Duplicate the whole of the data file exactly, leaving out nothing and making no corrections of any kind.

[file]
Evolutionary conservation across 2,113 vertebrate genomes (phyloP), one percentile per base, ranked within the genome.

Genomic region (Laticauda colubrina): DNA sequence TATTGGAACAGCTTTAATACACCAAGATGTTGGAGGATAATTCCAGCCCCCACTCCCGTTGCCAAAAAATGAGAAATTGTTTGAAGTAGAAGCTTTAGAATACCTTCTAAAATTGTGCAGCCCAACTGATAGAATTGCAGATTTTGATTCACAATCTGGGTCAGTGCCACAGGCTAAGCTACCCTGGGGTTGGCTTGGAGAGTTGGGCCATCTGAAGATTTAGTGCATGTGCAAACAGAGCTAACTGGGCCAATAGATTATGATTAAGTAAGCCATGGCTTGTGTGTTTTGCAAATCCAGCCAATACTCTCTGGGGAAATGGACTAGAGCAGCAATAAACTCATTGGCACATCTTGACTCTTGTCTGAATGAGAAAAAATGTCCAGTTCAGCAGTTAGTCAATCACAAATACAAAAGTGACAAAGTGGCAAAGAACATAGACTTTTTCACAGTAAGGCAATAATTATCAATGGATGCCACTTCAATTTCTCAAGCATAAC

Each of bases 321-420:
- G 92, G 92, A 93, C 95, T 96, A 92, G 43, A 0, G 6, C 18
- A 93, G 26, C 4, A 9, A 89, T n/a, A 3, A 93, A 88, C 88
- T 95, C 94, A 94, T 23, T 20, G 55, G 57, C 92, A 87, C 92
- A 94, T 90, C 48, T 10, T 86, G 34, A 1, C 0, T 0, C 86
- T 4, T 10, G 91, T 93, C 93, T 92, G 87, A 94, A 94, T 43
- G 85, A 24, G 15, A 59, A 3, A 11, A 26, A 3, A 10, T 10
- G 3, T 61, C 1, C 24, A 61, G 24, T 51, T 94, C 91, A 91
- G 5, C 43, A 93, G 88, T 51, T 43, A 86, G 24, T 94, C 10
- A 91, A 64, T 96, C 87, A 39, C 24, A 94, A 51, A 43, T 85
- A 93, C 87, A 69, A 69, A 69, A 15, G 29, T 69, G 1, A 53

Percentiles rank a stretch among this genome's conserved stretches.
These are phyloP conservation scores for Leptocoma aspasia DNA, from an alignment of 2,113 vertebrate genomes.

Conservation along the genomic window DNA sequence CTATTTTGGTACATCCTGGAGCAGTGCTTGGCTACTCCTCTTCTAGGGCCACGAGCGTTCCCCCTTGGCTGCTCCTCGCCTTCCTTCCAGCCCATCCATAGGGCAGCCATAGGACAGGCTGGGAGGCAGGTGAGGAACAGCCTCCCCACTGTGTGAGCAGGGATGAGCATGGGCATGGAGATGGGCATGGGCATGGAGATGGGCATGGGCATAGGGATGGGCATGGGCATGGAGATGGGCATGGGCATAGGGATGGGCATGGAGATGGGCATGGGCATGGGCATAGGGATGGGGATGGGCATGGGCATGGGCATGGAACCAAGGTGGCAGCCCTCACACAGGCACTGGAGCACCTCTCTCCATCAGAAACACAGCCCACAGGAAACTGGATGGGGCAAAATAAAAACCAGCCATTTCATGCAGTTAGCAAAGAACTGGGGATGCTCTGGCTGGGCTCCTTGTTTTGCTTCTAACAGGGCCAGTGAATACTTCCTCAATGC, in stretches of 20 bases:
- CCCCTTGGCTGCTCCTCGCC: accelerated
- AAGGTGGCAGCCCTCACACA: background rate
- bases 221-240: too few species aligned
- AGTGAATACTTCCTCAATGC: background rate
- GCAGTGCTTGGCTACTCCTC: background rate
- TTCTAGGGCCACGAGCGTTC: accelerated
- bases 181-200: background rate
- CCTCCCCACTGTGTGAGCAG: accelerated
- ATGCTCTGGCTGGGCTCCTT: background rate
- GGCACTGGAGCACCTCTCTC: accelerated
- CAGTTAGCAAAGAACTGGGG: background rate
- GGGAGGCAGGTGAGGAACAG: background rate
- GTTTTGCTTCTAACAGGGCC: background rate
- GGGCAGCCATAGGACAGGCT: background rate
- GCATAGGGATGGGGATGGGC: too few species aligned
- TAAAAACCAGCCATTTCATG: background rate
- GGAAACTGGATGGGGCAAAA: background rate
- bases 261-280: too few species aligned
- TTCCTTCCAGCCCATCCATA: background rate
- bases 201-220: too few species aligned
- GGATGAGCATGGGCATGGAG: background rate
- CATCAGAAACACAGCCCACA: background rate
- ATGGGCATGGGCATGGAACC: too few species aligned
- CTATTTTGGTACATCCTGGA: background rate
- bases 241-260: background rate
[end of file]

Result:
Evolutionary conservation across 2,113 vertebrate genomes (phyloP), one percentile per base, ranked within the genome.

Genomic region (Laticauda colubrina): DNA sequence TATTGGAACAGCTTTAATACACCAAGATGTTGGAGGATAATTCCAGCCCCCACTCCCGTTGCCAAAAAATGAGAAATTGTTTGAAGTAGAAGCTTTAGAATACCTTCTAAAATTGTGCAGCCCAACTGATAGAATTGCAGATTTTGATTCACAATCTGGGTCAGTGCCACAGGCTAAGCTACCCTGGGGTTGGCTTGGAGAGTTGGGCCATCTGAAGATTTAGTGCATGTGCAAACAGAGCTAACTGGGCCAATAGATTATGATTAAGTAAGCCATGGCTTGTGTGTTTTGCAAATCCAGCCAATACTCTCTGGGGAAATGGACTAGAGCAGCAATAAACTCATTGGCACATCTTGACTCTTGTCTGAATGAGAAAAAATGTCCAGTTCAGCAGTTAGTCAATCACAAATACAAAAGTGACAAAGTGGCAAAGAACATAGACTTTTTCACAGTAAGGCAATAATTATCAATGGATGCCACTTCAATTTCTCAAGCATAAC

Each of bases 321-420:
- G 92, G 92, A 93, C 95, T 96, A 92, G 43, A 0, G 6, C 18
- A 93, G 26, C 4, A 9, A 89, T n/a, A 3, A 93, A 88, C 88
- T 95, C 94, A 94, T 23, T 20, G 55, G 57, C 92, A 87, C 92
- A 94, T 90, C 48, T 10, T 86, G 34, A 1, C 0, T 0, C 86
- T 4, T 10, G 91, T 93, C 93, T 92, G 87, A 94, A 94, T 43
- G 85, A 24, G 15, A 59, A 3, A 11, A 26, A 3, A 10, T 10
- G 3, T 61, C 1, C 24, A 61, G 24, T 51, T 94, C 91, A 91
- G 5, C 43, A 93, G 88, T 51, T 43, A 86, G 24, T 94, C 10
- A 91, A 64, T 96, C 87, A 39, C 24, A 94, A 51, A 43, T 85
- A 93, C 87, A 69, A 69, A 69, A 15, G 29, T 69, G 1, A 53

Percentiles rank a stretch among this genome's conserved stretches.
These are phyloP conservation scores for Leptocoma aspasia DNA, from an alignment of 2,113 vertebrate genomes.

Conservation along the genomic window DNA sequence CTATTTTGGTACATCCTGGAGCAGTGCTTGGCTACTCCTCTTCTAGGGCCACGAGCGTTCCCCCTTGGCTGCTCCTCGCCTTCCTTCCAGCCCATCCATAGGGCAGCCATAGGACAGGCTGGGAGGCAGGTGAGGAACAGCCTCCCCACTGTGTGAGCAGGGATGAGCATGGGCATGGAGATGGGCATGGGCATGGAGATGGGCATGGGCATAGGGATGGGCATGGGCATGGAGATGGGCATGGGCATAGGGATGGGCATGGAGATGGGCATGGGCATGGGCATAGGGATGGGGATGGGCATGGGCATGGGCATGGAACCAAGGTGGCAGCCCTCACACAGGCACTGGAGCACCTCTCTCCATCAGAAACACAGCCCACAGGAAACTGGATGGGGCAAAATAAAAACCAGCCATTTCATGCAGTTAGCAAAGAACTGGGGATGCTCTGGCTGGGCTCCTTGTTTTGCTTCTAACAGGGCCAGTGAATACTTCCTCAATGC, in stretches of 20 bases:
- CCCCTTGGCTGCTCCTCGCC: accelerated
- AAGGTGGCAGCCCTCACACA: background rate
- bases 221-240: too few species aligned
- AGTGAATACTTCCTCAATGC: background rate
- GCAGTGCTTGGCTACTCCTC: background rate
- TTCTAGGGCCACGAGCGTTC: accelerated
- bases 181-200: background rate
- CCTCCCCACTGTGTGAGCAG: accelerated
- ATGCTCTGGCTGGGCTCCTT: background rate
- GGCACTGGAGCACCTCTCTC: accelerated
- CAGTTAGCAAAGAACTGGGG: background rate
- GGGAGGCAGGTGAGGAACAG: background rate
- GTTTTGCTTCTAACAGGGCC: background rate
- GGGCAGCCATAGGACAGGCT: background rate
- GCATAGGGATGGGGATGGGC: too few species aligned
- TAAAAACCAGCCATTTCATG: background rate
- GGAAACTGGATGGGGCAAAA: background rate
- bases 261-280: too few species aligned
- TTCCTTCCAGCCCATCCATA: background rate
- bases 201-220: too few species aligned
- GGATGAGCATGGGCATGGAG: background rate
- CATCAGAAACACAGCCCACA: background rate
- ATGGGCATGGGCATGGAACC: too few species aligned
- CTATTTTGGTACATCCTGGA: background rate
- bases 241-260: background rate